The dissent argues, based on Brock v. Stimpson, 253 Ala. 138, 43 So. 2d 133 (1949), and the cases cited therein, that the absence of a copy of the notice of appeal from the district court to the circuit court in the record compels dismissal of this appeal. However, the statutory provisions applicable at the time Brock and the cases cited therein were decided were applicable only to appeals to the Alabama Supreme Court and (1) did not necessarily require the filing of a written notice of appeal, see Ala. Code 1940, Tit. 7, § 766; Ala. Code 1923, § 6101; Riddle v. Adams, 231 Ala. 596, 165 So. 848 (1936) (noting that the appeal was initiated by the filing of an appeal bond); and McLeod v. Turner, 230 Ala. 673, 673, 162 So. 309, 310 (1935) (noting that “[t]he appeal was taken ․ by the filing of an appeal bond”), (2) required that the clerk, upon the taking of appeal, “issue a citation to the adverse party ․ notifying him of the appeal,” see Ala. Code 1940, Tit. 7, § 801; Ala. Code 1923, § 6140; and Ala. Code 1907, § 2881, and (3) required that the clerk deliver to the appellant with the appellate record “his certificate that the appeal was taken, and the time when, and when returnable, and the citation and a copy of the appeal bond, if any was given ․” Ala. Code 1940, Tit. 7, § 767; Ala. Code 1923, § 6106; and Ala. Code 1907, § 2848. In Brock and in each case upon which it relied, the appeal was dismissed because the record contained either no citation of appeal from the clerk or because that citation had not been properly served on the appellee. Brock, 253 Ala. at 139, 43 So. 2d at 134 (dismissing the appeal because no citation of appeal had been served on the appellee); Riddle, 231 Ala. at 597, 165 So. at 848 (dismissing the appeal because the attempted service of the citation on the appellee by registered mail was improper); McLeod, 230 Ala. at 673, 162 So. at 310 (dismissing the appeal because the record did not indicate that a citation of appeal had been served on the appellee and because the record lacked a certificate of appeal issued by the clerk); and State ex rel. Lynne v. Gurley, 217 Ala. 666, 666-67, 117 So. 297, 297-98 (1928) (dismissing the appeal because the record did not reveal that the appellee had been served with a citation of appeal or other notice of the existence of the appeal). Thus, those cases do not stand for the proposition that the lack of a copy of the notice of appeal in the record requires the dismissal of an appeal from the district court to the circuit court. Instead, those cases appear to focus on whether the appellee had been given due notice of the existence of the appeal and was therefore a party in the appellate court.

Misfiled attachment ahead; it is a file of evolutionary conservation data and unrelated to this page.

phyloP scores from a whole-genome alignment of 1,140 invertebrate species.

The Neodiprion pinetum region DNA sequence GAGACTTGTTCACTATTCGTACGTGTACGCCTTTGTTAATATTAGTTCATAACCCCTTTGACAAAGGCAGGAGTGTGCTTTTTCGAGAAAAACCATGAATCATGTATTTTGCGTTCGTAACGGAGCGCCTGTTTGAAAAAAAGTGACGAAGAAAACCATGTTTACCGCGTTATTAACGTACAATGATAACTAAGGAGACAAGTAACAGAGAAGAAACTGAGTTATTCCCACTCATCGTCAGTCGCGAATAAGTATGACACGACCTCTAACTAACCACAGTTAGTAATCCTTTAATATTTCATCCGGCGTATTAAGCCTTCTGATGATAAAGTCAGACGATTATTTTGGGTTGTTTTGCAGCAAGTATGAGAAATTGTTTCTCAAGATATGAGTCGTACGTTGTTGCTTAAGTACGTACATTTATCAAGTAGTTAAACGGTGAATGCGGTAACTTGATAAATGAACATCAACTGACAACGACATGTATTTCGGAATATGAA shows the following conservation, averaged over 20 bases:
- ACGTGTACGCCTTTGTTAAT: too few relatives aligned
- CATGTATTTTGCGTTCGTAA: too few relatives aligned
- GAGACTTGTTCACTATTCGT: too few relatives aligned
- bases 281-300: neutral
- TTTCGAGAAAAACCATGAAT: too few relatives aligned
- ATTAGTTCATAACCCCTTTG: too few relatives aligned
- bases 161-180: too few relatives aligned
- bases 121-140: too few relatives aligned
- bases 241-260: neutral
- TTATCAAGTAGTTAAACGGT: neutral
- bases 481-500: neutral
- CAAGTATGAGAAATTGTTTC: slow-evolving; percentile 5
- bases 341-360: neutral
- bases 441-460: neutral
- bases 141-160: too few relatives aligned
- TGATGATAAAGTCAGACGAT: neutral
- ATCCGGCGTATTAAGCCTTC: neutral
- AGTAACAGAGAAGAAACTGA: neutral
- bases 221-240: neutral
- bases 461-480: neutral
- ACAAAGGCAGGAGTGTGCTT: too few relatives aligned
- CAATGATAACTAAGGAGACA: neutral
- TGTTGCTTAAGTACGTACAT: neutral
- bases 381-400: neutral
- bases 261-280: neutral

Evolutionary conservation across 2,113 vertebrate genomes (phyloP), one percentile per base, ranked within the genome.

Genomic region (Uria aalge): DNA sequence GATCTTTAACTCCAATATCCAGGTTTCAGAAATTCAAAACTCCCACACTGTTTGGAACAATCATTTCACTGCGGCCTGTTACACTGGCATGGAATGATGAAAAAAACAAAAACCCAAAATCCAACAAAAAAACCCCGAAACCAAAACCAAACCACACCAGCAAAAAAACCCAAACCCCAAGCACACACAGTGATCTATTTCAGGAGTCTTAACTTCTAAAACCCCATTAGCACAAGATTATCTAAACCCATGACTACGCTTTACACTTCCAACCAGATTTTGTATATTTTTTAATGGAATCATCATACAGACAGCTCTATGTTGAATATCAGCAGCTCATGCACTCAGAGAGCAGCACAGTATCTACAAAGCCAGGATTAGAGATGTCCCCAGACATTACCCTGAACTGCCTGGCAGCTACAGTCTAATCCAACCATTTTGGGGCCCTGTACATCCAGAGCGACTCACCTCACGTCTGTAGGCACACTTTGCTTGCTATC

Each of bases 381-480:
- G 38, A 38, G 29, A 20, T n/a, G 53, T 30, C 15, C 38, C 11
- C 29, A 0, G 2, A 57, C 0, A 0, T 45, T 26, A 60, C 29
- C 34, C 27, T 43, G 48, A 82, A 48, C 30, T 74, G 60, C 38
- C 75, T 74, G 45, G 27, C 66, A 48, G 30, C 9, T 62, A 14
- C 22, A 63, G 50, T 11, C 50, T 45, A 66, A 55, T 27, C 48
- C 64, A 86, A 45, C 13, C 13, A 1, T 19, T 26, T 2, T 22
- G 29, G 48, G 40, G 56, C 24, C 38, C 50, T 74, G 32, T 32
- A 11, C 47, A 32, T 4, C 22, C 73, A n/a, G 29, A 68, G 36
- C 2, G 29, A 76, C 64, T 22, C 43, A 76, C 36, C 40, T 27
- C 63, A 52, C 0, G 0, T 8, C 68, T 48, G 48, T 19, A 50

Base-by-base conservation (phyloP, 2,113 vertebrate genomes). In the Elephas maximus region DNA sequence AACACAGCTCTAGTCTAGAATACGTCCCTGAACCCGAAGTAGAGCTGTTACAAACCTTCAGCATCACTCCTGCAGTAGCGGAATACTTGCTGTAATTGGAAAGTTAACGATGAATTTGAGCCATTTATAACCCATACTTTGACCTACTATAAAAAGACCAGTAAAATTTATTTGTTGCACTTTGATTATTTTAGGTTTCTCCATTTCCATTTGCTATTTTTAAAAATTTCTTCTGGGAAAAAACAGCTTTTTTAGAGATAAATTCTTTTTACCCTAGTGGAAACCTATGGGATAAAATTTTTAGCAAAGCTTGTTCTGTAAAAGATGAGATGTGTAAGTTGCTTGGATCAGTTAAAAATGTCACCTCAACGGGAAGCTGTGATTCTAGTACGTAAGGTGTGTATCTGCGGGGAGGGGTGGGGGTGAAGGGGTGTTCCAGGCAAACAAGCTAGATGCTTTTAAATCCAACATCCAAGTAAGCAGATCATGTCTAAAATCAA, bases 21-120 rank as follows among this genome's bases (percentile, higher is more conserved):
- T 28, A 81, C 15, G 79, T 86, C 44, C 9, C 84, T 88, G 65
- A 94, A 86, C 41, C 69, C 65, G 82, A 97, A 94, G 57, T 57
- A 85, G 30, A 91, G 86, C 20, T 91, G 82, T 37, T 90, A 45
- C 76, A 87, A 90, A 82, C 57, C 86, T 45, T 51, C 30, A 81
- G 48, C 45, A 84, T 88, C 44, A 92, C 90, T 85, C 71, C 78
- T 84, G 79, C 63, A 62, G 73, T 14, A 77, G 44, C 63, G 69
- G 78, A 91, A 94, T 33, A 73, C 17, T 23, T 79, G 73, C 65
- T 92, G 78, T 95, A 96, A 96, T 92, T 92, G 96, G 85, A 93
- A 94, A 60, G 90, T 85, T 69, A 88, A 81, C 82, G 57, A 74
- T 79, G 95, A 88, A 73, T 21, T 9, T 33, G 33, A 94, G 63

Based on the information contained in the record, we are not convinced that Ervin did not timely and properly file her notice of appeal. Although the district-court case-action-summary sheet should reflect the notice of appeal, the fact that it does not is not compelling, in light of the fact that the circuit court case-action-summary sheet shows that a copy of the notice of appeal was provided to both parties by the circuit court within the 14-day period for appeal and that payment for the appeal and the appeal bond were accepted during that same period. Cf. Ex parte Riverchase Galleria Mall, 192 So. 3d 404, 405 (Ala. Civ. App. 2015) (indicating that a notice of appeal was timely filed when stamped by the clerk within the applicable 14-day period for appeal). That information, coupled with the circuit court's denial of Tolbert's motion to dismiss, see Ex parte Higgins, 423 So. 2d at 228 (noting that the circuit court in that appeal had denied a motion to dismiss based upon the argument that the postjudgment motions had not been filed with the clerk of the circuit court but, instead, had been filed with the clerk of the district court), supports the conclusion that a timely notice of appeal was properly filed by Ervin. Accordingly, because Tolbert makes no argument pertaining to the propriety of the judgment in favor of Ervin, we affirm the judgment of the circuit court.